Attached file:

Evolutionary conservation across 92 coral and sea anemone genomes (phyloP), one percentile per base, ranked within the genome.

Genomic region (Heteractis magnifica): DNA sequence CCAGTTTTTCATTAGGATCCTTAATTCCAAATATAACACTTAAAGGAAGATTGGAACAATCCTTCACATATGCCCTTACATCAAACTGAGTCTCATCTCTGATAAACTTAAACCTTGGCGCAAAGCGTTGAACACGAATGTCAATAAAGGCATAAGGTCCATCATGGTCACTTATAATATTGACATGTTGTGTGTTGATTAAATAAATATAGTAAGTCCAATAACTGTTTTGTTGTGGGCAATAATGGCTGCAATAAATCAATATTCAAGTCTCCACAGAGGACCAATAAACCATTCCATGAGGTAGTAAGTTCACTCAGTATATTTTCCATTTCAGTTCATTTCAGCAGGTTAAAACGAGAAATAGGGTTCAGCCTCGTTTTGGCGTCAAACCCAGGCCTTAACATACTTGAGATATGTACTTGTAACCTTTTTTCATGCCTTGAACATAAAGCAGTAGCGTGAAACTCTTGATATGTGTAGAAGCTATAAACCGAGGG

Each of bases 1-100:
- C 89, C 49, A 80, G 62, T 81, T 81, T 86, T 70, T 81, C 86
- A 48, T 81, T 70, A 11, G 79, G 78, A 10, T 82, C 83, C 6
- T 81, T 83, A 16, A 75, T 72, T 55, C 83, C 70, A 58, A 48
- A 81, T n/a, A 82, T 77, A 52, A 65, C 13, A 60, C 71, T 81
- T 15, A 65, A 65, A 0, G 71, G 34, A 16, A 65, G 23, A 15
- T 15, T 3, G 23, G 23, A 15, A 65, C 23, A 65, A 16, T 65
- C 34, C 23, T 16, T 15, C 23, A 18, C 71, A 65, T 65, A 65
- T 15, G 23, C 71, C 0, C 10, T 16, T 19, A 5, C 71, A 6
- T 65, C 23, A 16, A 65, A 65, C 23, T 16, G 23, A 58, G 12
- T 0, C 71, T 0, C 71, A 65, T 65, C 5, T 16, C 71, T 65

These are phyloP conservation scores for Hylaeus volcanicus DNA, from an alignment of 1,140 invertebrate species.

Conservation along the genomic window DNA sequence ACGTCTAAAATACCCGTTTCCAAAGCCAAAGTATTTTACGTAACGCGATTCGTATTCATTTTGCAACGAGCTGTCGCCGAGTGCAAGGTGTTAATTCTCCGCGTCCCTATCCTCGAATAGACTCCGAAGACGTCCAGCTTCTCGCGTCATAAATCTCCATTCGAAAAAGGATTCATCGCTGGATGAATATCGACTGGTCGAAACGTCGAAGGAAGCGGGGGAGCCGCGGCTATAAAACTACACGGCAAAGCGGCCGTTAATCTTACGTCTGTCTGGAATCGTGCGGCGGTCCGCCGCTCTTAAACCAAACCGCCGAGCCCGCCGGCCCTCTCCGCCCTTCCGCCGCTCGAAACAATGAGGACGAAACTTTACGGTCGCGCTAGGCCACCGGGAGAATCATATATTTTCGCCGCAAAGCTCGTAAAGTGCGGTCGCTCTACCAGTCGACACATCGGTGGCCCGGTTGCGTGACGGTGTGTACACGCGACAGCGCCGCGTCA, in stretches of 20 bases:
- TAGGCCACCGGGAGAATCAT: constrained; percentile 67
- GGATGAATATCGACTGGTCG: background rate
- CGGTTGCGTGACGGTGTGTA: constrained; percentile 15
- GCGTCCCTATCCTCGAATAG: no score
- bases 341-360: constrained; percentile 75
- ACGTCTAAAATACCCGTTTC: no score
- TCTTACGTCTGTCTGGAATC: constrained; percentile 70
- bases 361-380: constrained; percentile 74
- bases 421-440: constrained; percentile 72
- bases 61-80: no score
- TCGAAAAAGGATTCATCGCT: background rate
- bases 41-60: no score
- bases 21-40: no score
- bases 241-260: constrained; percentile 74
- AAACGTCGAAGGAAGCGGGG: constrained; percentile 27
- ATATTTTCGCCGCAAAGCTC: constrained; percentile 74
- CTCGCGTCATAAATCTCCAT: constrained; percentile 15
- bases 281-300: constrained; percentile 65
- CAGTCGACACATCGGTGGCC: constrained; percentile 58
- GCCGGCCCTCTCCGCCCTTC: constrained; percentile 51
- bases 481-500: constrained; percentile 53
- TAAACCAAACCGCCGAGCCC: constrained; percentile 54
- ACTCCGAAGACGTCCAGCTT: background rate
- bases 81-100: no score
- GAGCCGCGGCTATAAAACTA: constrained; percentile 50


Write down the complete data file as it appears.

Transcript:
Evolutionary conservation across 92 coral and sea anemone genomes (phyloP), one percentile per base, ranked within the genome.

Genomic region (Heteractis magnifica): DNA sequence CCAGTTTTTCATTAGGATCCTTAATTCCAAATATAACACTTAAAGGAAGATTGGAACAATCCTTCACATATGCCCTTACATCAAACTGAGTCTCATCTCTGATAAACTTAAACCTTGGCGCAAAGCGTTGAACACGAATGTCAATAAAGGCATAAGGTCCATCATGGTCACTTATAATATTGACATGTTGTGTGTTGATTAAATAAATATAGTAAGTCCAATAACTGTTTTGTTGTGGGCAATAATGGCTGCAATAAATCAATATTCAAGTCTCCACAGAGGACCAATAAACCATTCCATGAGGTAGTAAGTTCACTCAGTATATTTTCCATTTCAGTTCATTTCAGCAGGTTAAAACGAGAAATAGGGTTCAGCCTCGTTTTGGCGTCAAACCCAGGCCTTAACATACTTGAGATATGTACTTGTAACCTTTTTTCATGCCTTGAACATAAAGCAGTAGCGTGAAACTCTTGATATGTGTAGAAGCTATAAACCGAGGG

Each of bases 1-100:
- C 89, C 49, A 80, G 62, T 81, T 81, T 86, T 70, T 81, C 86
- A 48, T 81, T 70, A 11, G 79, G 78, A 10, T 82, C 83, C 6
- T 81, T 83, A 16, A 75, T 72, T 55, C 83, C 70, A 58, A 48
- A 81, T n/a, A 82, T 77, A 52, A 65, C 13, A 60, C 71, T 81
- T 15, A 65, A 65, A 0, G 71, G 34, A 16, A 65, G 23, A 15
- T 15, T 3, G 23, G 23, A 15, A 65, C 23, A 65, A 16, T 65
- C 34, C 23, T 16, T 15, C 23, A 18, C 71, A 65, T 65, A 65
- T 15, G 23, C 71, C 0, C 10, T 16, T 19, A 5, C 71, A 6
- T 65, C 23, A 16, A 65, A 65, C 23, T 16, G 23, A 58, G 12
- T 0, C 71, T 0, C 71, A 65, T 65, C 5, T 16, C 71, T 65

These are phyloP conservation scores for Hylaeus volcanicus DNA, from an alignment of 1,140 invertebrate species.

Conservation along the genomic window DNA sequence ACGTCTAAAATACCCGTTTCCAAAGCCAAAGTATTTTACGTAACGCGATTCGTATTCATTTTGCAACGAGCTGTCGCCGAGTGCAAGGTGTTAATTCTCCGCGTCCCTATCCTCGAATAGACTCCGAAGACGTCCAGCTTCTCGCGTCATAAATCTCCATTCGAAAAAGGATTCATCGCTGGATGAATATCGACTGGTCGAAACGTCGAAGGAAGCGGGGGAGCCGCGGCTATAAAACTACACGGCAAAGCGGCCGTTAATCTTACGTCTGTCTGGAATCGTGCGGCGGTCCGCCGCTCTTAAACCAAACCGCCGAGCCCGCCGGCCCTCTCCGCCCTTCCGCCGCTCGAAACAATGAGGACGAAACTTTACGGTCGCGCTAGGCCACCGGGAGAATCATATATTTTCGCCGCAAAGCTCGTAAAGTGCGGTCGCTCTACCAGTCGACACATCGGTGGCCCGGTTGCGTGACGGTGTGTACACGCGACAGCGCCGCGTCA, in stretches of 20 bases:
- TAGGCCACCGGGAGAATCAT: constrained; percentile 67
- GGATGAATATCGACTGGTCG: background rate
- CGGTTGCGTGACGGTGTGTA: constrained; percentile 15
- GCGTCCCTATCCTCGAATAG: no score
- bases 341-360: constrained; percentile 75
- ACGTCTAAAATACCCGTTTC: no score
- TCTTACGTCTGTCTGGAATC: constrained; percentile 70
- bases 361-380: constrained; percentile 74
- bases 421-440: constrained; percentile 72
- bases 61-80: no score
- TCGAAAAAGGATTCATCGCT: background rate
- bases 41-60: no score
- bases 21-40: no score
- bases 241-260: constrained; percentile 74
- AAACGTCGAAGGAAGCGGGG: constrained; percentile 27
- ATATTTTCGCCGCAAAGCTC: constrained; percentile 74
- CTCGCGTCATAAATCTCCAT: constrained; percentile 15
- bases 281-300: constrained; percentile 65
- CAGTCGACACATCGGTGGCC: constrained; percentile 58
- GCCGGCCCTCTCCGCCCTTC: constrained; percentile 51
- bases 481-500: constrained; percentile 53
- TAAACCAAACCGCCGAGCCC: constrained; percentile 54
- ACTCCGAAGACGTCCAGCTT: background rate
- bases 81-100: no score
- GAGCCGCGGCTATAAAACTA: constrained; percentile 50